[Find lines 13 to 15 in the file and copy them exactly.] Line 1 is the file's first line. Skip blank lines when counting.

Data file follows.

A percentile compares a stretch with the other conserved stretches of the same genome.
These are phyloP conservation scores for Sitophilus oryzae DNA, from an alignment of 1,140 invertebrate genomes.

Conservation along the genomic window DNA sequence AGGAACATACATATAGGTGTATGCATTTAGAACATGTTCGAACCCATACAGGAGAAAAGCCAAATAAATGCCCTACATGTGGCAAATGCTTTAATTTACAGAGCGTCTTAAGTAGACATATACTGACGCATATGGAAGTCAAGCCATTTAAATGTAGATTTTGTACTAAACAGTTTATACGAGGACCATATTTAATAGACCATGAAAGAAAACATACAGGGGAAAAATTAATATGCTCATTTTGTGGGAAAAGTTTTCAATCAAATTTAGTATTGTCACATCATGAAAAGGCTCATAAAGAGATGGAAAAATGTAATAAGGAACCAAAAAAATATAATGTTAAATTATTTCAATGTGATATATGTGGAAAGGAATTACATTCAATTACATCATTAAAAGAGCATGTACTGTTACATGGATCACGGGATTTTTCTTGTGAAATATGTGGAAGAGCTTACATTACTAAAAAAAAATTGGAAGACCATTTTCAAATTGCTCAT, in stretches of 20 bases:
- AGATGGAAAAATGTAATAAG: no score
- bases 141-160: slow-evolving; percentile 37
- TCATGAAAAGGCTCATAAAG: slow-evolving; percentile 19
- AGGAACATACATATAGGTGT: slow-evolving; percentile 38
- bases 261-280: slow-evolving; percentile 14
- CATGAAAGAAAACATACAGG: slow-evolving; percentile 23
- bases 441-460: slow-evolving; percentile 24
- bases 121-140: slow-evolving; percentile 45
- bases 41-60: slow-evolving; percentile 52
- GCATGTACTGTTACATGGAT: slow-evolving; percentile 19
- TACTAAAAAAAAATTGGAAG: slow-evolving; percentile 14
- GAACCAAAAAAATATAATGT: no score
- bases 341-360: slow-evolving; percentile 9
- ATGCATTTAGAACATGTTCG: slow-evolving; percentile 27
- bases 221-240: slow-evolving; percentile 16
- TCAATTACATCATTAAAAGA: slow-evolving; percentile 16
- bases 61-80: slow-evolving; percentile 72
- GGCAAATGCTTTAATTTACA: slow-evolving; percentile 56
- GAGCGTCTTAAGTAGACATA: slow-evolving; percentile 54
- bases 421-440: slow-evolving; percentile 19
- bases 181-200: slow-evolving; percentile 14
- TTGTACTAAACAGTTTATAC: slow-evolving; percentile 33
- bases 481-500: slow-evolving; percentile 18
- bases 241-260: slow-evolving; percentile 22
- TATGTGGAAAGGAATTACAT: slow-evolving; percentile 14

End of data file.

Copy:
- GCATGTACTGTTACATGGAT: slow-evolving; percentile 19
- TACTAAAAAAAAATTGGAAG: slow-evolving; percentile 14
- GAACCAAAAAAATATAATGT: no score